Market Commentary - 12.26.14
The Case for Active Management and Diversification
In the beginning of the year, global economic growth appeared on the mend, unemployment was stabilizing, and the markets weighed the impact of the Federal Reserve ending its Quantitative Easing (QE) program. A year later, insufficient stimulus in the Eurozone and slowing Chinese output, along with geopolitical tensions in Ukraine and the Middle East have put a substantial dampener on global demand. As a result, oil prices have dropped to their lowest levels in five years, deflation is looming larger, and a flight to quality assets has driven long-term U.S. rates down to levels not seen since before Federal Reserve Chairman Ben Bernanke's now famous "taper" speech.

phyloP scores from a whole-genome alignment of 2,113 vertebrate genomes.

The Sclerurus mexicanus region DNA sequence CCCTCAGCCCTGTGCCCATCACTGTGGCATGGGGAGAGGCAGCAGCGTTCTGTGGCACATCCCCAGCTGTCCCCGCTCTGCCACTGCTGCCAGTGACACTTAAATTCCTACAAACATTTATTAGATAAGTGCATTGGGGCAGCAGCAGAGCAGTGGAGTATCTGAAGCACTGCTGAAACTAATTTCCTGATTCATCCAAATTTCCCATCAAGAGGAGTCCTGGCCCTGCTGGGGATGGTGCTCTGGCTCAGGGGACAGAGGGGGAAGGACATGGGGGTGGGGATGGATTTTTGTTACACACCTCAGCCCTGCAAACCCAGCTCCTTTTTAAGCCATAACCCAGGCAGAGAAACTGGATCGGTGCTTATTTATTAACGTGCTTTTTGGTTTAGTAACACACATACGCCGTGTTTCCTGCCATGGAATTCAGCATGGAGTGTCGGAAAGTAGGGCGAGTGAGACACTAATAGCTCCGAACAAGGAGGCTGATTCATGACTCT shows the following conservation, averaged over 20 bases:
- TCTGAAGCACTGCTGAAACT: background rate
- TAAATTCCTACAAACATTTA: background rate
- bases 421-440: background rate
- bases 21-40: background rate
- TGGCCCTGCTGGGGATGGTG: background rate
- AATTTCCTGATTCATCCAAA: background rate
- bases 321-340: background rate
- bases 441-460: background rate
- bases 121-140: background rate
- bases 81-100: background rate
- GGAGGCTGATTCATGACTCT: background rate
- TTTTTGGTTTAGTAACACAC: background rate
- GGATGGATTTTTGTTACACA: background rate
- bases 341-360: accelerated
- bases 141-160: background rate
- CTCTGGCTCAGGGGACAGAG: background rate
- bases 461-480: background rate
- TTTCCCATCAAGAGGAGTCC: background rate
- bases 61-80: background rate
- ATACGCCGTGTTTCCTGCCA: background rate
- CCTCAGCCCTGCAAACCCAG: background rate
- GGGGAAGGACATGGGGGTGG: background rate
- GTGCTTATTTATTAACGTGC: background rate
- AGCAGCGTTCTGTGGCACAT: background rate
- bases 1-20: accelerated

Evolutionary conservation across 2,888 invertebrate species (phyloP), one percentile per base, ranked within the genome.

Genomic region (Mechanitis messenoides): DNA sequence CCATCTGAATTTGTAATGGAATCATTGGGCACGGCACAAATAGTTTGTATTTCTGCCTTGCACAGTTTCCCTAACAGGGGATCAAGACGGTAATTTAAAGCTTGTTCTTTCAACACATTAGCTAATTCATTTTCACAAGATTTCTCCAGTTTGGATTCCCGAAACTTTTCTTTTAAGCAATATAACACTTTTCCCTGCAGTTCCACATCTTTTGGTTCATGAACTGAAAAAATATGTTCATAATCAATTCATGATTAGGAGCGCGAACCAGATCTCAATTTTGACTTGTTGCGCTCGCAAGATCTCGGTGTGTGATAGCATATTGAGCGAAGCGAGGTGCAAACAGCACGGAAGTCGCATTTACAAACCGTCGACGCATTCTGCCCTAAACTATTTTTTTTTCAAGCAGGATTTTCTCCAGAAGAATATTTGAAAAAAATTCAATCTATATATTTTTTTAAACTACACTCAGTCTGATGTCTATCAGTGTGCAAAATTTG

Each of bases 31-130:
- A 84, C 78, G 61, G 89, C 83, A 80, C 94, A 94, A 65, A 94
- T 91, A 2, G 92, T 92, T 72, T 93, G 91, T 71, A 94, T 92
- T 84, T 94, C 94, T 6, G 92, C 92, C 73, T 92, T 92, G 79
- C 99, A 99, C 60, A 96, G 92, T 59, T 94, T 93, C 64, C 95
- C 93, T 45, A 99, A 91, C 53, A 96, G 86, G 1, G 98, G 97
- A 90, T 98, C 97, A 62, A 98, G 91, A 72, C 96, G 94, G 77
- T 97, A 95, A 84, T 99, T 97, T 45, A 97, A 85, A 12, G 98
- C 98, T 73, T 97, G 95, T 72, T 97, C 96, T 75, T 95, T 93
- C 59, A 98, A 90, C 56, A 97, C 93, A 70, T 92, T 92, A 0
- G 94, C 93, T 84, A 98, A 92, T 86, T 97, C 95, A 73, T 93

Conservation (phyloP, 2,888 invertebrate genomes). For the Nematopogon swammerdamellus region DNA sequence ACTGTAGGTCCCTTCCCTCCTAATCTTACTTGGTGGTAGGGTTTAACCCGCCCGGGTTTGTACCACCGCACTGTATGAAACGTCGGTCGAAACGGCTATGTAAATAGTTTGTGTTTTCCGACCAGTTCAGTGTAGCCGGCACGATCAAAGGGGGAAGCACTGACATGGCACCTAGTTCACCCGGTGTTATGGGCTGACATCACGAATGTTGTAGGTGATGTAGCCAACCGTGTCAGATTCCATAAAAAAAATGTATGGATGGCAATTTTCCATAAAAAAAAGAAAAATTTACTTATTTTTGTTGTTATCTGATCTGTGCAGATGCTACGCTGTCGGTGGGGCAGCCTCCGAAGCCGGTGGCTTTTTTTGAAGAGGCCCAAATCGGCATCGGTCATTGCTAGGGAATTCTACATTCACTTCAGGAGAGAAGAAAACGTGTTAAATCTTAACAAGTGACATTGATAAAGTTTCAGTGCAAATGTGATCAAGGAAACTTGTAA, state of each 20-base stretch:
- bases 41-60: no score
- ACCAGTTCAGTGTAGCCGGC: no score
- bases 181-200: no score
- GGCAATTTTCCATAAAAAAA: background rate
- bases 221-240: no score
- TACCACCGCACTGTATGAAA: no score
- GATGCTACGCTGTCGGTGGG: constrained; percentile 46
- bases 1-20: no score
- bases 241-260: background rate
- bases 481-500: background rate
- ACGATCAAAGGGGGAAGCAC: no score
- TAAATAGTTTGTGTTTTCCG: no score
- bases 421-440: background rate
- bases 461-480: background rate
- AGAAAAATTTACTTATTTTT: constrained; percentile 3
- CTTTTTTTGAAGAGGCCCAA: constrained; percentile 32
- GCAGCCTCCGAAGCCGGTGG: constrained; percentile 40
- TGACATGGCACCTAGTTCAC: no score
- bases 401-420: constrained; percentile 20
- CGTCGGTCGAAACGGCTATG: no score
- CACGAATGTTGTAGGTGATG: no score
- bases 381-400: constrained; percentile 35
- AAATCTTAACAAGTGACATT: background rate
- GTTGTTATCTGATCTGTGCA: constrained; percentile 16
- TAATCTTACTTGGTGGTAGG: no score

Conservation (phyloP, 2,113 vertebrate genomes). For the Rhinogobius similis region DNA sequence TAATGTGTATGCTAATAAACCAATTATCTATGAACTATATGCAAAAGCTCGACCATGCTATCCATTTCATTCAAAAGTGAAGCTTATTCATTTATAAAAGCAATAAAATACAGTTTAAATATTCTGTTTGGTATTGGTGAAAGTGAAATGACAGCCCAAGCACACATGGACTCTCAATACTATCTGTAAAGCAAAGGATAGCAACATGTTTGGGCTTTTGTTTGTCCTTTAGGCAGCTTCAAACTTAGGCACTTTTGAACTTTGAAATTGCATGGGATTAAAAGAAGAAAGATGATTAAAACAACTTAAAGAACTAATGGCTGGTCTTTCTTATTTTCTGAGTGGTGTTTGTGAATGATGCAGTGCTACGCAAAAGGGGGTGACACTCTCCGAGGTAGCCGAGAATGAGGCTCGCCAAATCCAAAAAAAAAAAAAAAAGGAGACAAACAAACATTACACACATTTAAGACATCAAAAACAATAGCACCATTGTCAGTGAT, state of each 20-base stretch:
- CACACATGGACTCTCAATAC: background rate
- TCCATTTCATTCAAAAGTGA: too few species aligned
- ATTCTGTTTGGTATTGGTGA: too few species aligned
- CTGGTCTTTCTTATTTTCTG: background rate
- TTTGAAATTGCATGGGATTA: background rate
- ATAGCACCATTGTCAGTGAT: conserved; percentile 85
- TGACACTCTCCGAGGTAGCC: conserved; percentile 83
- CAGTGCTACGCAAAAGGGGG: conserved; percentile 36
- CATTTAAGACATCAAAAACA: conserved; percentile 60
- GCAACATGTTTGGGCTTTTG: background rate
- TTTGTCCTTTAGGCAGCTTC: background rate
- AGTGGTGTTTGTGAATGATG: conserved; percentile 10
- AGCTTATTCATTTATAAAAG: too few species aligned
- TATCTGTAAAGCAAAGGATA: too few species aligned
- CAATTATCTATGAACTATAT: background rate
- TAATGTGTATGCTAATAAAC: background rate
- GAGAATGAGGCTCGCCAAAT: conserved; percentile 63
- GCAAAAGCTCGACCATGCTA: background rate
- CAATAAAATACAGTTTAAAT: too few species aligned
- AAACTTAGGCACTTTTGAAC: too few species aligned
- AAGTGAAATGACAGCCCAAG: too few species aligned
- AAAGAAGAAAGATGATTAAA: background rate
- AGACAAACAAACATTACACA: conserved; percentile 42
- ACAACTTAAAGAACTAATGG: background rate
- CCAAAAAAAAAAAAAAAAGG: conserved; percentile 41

Developments over the last year have unraveled the predictions of many, as the markets remain more sensitive to macro developments and have yet to return to fundamentals. This has resulted in macroeconomically-driven market movements that are less affected by company-specific factors, creating an environment in which active management tends to struggle. This can be illustrated by the performance of indices relative to the mutual fund universe. Typically index performance can be expected to be close to the middle or slightly above median of a similar fund universe. This is because mutual funds represent the broad market, and, generally speaking, about one half of the fund universe is expected to outperform with the other half lagging the index. But when analyzing returns since the beginning of quantitative easing, large core indices have moved to the top quartile relative to core managers, and after a short downward trend in rankings during the third quarter, index returns are now back to the top quartile of performance. This data is as of the end of November, but the trend has continued into December as well.